Fountain in France, marking where dozens of CT soldiers died in World War I, focus of ceremony

Published: 19 April 2023

By Jesse Leavenworth
via the CT Insider newspaper (CT) web site

CT Memorial fountain

The fountain at Seicheprey, donated in 1923 by the people of Connecticut, commemorating the service of the 102nd Infantry Regiment and the lasting bonds between America and France. Courtesy of Christine Pittsley/Connecticut State Library

The fountain at Seicheprey, donated in 1923 by the people of Connecticut, commemorates the service of the 102nd Infantry Regiment and the lasting bonds between America and France.

In a column on the dedication of the Seicheprey fountain in 1923, an unnamed scribe for The Bridgeport Telegram wrote that the fountain “represents the love of Connecticut, the devotion to a cause in which France and America and Connecticut and Seicheprey stood as one.”

The rededication of a fountain, a century-old gift from Connecticut to a village in France where untested troops from Hartford, Bristol and Middletown fought and died during World War I, was set for Saturday, April 22.

The ceremony at the village square fountain in Seicheprey is scheduled for 11 a.m. and will be live-streamed on the CT in World War 1 Facebook page. Christine Pittsley, who coordinates the Connecticut in World War I project for the state library, will attend along with uniformed members of the Connecticut Governor’s Horse Guard, relatives of Connecticut soldiers who fought at Seicheprey and French dignitaries.

A proclamation from Gov. Ned Lamont will be read, and the ceremony also will serve to memorialize the battle and mark the renaming of a local road for the 26th (Yankee) Division, Pittsley said in a phone interview Tuesday.

Donated to the people of Seicheprey in 1923, the fountain is inscribed: “To commemorate the service of the 102nd Infantry, 26th Division, a regiment of the American Army recruited from citizens of Connecticut, defenders of Seicheprey, April 20, 1918, in the firm belief that the friendship of Frenchmen and Americans sealed in this place in battle shall serve the cause of peace among all nations, this memorial is presented by the men and women of Connecticut.”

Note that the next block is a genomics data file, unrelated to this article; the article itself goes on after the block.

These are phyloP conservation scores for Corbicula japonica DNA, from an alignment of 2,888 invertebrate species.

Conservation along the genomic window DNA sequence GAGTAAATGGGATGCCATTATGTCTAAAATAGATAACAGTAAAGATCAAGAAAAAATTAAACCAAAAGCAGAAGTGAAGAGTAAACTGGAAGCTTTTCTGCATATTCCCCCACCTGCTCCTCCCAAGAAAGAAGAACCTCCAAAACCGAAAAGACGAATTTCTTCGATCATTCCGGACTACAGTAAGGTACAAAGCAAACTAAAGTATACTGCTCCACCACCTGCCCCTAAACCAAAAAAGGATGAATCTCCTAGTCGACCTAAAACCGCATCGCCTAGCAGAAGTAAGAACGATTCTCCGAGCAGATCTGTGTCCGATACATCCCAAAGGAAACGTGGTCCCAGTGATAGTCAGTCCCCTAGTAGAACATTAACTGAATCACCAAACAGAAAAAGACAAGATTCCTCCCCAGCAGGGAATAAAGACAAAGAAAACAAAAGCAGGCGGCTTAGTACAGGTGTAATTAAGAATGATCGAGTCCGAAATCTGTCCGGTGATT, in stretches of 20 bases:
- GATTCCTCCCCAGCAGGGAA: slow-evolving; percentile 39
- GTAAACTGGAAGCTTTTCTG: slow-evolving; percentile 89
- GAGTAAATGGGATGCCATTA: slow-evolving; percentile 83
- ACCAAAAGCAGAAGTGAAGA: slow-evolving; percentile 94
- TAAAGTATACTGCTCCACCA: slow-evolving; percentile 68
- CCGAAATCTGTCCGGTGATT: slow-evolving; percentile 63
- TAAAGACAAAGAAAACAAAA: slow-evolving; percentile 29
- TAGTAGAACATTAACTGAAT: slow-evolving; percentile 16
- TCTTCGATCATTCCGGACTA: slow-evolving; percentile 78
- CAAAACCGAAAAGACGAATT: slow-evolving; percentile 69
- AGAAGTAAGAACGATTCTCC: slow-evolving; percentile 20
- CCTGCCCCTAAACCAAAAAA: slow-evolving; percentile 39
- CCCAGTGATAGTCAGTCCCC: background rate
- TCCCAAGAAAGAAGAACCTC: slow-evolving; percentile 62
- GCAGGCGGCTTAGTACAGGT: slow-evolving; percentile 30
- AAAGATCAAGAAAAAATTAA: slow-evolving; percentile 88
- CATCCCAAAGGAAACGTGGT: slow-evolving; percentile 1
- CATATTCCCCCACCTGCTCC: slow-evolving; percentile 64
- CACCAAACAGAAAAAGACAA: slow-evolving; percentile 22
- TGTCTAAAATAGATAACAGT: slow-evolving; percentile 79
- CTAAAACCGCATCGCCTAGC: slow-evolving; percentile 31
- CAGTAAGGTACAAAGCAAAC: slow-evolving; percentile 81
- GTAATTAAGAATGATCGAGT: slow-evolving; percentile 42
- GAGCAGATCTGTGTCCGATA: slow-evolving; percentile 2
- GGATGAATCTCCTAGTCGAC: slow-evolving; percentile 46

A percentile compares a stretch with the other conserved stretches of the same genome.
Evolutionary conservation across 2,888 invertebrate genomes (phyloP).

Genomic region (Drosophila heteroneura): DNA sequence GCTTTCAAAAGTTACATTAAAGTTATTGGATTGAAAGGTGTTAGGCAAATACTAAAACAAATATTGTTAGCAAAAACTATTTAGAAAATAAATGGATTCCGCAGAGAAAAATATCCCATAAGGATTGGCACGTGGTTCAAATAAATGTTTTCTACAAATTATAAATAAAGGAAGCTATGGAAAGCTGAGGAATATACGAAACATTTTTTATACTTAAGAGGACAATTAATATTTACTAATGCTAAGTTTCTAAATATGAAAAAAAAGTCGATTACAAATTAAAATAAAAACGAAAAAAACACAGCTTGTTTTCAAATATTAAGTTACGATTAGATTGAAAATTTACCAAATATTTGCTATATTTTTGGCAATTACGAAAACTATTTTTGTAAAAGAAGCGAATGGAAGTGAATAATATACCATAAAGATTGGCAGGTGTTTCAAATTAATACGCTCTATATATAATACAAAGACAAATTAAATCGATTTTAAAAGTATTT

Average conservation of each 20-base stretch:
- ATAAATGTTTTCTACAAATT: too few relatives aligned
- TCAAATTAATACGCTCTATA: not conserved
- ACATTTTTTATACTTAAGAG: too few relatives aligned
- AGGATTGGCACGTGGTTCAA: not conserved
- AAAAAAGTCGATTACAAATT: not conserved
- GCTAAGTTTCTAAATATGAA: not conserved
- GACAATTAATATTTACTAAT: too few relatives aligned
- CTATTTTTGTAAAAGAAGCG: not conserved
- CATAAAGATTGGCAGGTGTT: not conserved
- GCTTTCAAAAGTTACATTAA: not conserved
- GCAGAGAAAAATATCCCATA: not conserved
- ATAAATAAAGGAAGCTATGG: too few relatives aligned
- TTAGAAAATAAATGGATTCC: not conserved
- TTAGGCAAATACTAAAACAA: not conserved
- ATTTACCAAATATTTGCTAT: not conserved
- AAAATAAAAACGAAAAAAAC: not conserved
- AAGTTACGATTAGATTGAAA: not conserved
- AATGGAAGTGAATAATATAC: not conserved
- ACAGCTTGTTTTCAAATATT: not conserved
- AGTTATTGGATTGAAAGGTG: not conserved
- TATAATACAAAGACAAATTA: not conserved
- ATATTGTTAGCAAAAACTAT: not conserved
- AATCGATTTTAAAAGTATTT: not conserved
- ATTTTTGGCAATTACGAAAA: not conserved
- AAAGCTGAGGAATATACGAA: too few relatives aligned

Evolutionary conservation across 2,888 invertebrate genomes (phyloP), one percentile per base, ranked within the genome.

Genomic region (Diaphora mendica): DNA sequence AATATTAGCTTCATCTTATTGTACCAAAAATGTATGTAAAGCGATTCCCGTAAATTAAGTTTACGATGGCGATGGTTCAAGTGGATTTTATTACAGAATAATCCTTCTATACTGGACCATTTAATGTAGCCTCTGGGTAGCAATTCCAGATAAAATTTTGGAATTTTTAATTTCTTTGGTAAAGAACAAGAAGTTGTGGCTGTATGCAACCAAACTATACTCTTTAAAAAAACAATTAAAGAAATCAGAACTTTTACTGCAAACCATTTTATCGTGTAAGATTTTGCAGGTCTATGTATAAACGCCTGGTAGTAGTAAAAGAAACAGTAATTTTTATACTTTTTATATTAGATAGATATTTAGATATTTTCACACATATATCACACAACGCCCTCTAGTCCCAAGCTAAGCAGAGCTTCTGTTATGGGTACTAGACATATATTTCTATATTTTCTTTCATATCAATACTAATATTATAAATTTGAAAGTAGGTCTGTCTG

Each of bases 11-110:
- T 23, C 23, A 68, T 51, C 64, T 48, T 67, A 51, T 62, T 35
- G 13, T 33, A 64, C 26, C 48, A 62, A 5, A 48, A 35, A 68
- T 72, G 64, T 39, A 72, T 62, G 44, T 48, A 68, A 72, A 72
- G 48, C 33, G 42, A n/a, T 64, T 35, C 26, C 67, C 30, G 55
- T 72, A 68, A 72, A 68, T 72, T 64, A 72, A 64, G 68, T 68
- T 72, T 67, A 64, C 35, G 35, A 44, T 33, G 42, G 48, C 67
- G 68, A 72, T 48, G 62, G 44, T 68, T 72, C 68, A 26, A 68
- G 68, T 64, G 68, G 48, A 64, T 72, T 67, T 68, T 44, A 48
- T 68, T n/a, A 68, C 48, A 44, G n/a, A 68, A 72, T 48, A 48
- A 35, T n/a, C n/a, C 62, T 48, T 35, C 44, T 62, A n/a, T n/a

The war started in August 1914, but the U.S. did not join until 1917, an entry marked by patriotic fervor. At a rally outside Hartford City Hall on April 7, 1917, Mayor Frank A. Hagarty evoked Connecticut Yankees’ response to earlier alarms and sought to assure the nation’s leaders “that the spirit of loyalty, which filled the breasts of Hartford’s people in 1776 and 1861, animate us in 1917.”

Connecticut soldiers arrived in Europe early in 1918, among the first American troops to take positions on the jagged front. The attack at Seicheprey was designed to test the raw Connecticut regiment’s strength and willingness to fight. The battle started with a German artillery barrage, which lifted as 3,200 enemy soldiers armed with flamethrowers and explosives slipped through the fog and attacked. The fight was hand-to-hand in the trenches, and a 102nd company mess sergeant and his kitchen staff reportedly used cleavers and butcher knives against the German raiders.

The regiment lost 81 dead and 401 wounded, including some poisoned by gas, and about 200 captured. Although estimates ranged widely, most accounts agree that the Germans also suffered significant losses, as many as 600 casualties, including 150 dead, according to one report. A German field report concluded: “The American is most courageous individually and resists desperately to the last with pistol, knife and hand grenade; he is a considerable, cunning and ruthless adversary in close-quarters combat.”

Read the entire article on the CT Insider web site here:

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